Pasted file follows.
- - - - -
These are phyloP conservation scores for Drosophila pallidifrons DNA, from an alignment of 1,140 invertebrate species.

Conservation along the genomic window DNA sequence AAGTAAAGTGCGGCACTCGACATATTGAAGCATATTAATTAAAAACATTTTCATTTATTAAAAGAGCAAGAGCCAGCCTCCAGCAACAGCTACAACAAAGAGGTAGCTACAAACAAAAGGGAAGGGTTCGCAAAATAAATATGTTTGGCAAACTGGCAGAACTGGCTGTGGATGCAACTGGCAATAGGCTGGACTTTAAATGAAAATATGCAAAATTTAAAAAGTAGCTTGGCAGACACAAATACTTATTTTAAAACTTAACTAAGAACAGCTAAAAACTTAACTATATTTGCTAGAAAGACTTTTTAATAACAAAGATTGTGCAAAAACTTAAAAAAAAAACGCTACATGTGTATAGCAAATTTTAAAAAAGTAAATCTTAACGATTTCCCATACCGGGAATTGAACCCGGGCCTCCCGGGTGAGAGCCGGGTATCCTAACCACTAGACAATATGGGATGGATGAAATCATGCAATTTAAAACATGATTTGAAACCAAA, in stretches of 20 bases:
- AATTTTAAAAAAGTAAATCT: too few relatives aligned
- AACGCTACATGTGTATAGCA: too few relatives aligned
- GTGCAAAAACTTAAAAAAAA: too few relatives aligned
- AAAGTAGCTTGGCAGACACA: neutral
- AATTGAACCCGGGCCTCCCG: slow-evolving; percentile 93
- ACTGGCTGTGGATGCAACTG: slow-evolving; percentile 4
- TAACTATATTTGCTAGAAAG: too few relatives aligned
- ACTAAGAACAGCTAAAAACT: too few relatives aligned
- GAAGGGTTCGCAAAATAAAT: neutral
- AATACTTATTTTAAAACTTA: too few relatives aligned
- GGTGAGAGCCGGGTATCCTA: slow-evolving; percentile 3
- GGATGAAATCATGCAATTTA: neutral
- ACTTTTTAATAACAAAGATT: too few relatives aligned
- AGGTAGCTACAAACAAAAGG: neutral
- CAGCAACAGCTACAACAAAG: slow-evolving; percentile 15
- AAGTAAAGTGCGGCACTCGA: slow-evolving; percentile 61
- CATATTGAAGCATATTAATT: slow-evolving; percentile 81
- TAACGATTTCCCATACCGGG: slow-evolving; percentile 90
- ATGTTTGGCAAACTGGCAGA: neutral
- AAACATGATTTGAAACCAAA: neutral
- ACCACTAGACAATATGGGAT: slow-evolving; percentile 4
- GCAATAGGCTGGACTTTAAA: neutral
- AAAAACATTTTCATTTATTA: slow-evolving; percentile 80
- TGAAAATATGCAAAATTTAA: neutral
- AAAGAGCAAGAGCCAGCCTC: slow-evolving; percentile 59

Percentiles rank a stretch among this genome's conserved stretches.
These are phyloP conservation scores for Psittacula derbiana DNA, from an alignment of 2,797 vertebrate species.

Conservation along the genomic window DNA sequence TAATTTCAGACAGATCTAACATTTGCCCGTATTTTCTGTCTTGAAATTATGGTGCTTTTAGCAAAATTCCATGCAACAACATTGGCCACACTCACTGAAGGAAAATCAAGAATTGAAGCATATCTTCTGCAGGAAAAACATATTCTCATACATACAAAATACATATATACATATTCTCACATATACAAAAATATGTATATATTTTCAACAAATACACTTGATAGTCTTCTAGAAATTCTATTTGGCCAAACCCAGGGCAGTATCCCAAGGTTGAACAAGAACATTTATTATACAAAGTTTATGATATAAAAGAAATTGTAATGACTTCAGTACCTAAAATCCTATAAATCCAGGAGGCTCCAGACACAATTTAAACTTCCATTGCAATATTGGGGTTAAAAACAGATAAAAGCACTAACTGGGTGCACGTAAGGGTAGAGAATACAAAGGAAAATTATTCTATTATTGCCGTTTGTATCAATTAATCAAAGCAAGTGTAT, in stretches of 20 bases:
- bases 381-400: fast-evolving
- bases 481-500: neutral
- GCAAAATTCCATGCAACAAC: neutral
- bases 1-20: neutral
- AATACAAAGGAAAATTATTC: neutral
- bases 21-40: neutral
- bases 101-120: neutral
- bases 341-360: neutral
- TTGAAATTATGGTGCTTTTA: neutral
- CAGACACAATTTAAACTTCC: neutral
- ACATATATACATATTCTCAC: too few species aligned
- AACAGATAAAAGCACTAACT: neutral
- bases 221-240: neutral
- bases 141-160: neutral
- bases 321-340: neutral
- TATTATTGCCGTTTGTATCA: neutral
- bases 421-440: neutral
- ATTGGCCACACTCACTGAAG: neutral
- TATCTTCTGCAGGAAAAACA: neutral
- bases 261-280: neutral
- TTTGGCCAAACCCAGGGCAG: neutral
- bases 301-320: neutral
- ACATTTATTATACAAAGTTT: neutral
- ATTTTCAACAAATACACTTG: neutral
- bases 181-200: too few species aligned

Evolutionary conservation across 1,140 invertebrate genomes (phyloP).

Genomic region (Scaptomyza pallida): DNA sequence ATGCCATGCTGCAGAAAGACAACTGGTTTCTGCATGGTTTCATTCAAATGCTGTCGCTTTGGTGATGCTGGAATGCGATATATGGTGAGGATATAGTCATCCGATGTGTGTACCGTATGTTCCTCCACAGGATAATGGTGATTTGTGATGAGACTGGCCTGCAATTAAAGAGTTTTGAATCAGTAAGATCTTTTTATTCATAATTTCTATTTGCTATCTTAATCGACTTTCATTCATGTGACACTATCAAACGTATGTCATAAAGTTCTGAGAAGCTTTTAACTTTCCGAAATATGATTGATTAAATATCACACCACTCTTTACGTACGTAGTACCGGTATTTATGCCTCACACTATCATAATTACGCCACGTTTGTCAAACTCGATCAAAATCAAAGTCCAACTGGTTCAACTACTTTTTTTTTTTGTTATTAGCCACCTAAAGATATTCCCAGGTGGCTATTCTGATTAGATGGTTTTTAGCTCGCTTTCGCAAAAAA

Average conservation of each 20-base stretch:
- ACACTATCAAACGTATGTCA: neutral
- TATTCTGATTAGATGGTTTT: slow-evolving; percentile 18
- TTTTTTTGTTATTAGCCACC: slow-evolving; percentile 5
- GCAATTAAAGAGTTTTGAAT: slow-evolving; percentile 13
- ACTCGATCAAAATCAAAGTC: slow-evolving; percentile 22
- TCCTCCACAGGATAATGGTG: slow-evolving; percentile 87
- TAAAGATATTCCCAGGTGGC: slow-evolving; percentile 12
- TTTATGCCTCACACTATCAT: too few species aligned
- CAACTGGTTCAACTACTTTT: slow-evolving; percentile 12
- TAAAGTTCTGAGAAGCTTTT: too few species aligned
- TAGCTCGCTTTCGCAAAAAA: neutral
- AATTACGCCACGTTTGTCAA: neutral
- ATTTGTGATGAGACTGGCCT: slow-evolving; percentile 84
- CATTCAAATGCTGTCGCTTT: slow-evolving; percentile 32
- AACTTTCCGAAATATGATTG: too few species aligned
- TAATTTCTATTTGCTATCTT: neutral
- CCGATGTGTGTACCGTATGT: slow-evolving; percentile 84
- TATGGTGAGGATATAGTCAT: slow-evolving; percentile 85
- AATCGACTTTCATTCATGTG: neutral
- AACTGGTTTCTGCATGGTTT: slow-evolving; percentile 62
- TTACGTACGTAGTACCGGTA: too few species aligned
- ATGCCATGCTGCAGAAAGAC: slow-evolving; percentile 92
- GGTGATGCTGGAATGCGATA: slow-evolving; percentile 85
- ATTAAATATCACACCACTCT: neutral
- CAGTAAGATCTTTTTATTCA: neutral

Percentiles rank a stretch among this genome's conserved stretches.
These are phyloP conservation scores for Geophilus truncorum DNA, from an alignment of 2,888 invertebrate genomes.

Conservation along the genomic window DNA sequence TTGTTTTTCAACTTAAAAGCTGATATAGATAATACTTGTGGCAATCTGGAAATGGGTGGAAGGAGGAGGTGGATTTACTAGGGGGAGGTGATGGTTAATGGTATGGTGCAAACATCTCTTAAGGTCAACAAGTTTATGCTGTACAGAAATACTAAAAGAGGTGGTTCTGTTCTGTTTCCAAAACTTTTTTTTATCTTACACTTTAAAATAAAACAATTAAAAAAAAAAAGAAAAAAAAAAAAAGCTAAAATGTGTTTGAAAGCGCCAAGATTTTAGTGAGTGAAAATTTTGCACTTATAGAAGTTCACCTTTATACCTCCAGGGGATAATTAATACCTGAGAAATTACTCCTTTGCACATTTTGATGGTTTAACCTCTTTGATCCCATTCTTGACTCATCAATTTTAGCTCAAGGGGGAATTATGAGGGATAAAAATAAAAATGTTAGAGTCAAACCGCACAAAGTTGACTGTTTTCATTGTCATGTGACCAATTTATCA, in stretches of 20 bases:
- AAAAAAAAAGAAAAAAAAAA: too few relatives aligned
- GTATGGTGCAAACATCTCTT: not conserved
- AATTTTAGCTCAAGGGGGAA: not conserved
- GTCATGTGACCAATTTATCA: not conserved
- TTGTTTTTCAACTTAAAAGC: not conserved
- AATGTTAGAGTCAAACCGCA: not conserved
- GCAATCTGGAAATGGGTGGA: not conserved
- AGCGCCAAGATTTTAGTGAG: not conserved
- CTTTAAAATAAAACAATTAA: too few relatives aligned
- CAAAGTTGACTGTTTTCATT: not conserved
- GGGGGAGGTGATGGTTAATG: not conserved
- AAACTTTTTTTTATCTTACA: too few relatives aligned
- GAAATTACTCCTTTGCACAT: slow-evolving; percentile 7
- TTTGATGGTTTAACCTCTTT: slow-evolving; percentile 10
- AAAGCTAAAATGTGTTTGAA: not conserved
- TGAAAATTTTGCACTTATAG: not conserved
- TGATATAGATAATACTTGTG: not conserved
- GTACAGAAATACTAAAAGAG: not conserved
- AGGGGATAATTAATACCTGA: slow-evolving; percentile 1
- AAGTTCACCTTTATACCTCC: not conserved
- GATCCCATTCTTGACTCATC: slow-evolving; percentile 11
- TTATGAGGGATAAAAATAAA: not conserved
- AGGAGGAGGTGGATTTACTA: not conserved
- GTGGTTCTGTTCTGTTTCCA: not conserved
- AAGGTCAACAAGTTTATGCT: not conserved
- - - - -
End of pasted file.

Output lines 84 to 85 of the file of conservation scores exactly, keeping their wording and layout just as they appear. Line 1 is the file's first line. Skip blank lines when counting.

Percentiles rank a stretch among this genome's conserved stretches.
These are phyloP conservation scores for Geophilus truncorum DNA, from an alignment of 2,888 invertebrate genomes.